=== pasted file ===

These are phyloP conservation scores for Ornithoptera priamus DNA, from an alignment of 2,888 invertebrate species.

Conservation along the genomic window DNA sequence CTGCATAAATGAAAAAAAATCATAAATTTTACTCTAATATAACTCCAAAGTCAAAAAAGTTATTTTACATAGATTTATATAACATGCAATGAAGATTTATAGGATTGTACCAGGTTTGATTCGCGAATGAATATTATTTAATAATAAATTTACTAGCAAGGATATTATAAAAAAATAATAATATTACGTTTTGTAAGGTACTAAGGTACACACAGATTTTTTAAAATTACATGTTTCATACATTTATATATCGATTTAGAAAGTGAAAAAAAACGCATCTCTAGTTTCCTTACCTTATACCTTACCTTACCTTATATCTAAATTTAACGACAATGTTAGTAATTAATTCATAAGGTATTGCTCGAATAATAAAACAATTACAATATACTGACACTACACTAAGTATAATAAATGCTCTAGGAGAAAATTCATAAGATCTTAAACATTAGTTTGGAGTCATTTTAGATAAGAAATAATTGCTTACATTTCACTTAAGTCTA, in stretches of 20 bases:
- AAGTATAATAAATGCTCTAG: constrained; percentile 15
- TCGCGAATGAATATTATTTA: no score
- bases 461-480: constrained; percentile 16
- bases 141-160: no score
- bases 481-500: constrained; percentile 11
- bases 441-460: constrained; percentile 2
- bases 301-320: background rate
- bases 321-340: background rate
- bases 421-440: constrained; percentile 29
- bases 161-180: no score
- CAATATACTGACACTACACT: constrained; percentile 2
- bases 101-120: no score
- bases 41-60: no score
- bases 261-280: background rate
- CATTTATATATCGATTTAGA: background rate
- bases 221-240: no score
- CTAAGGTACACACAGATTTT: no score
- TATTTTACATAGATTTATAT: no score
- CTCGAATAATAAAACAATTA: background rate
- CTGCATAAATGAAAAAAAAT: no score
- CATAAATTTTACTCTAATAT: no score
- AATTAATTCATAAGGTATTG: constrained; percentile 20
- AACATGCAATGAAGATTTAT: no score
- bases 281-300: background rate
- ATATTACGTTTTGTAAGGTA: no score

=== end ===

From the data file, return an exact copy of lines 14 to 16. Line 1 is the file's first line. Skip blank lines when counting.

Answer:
- bases 101-120: no score
- bases 41-60: no score
- bases 261-280: background rate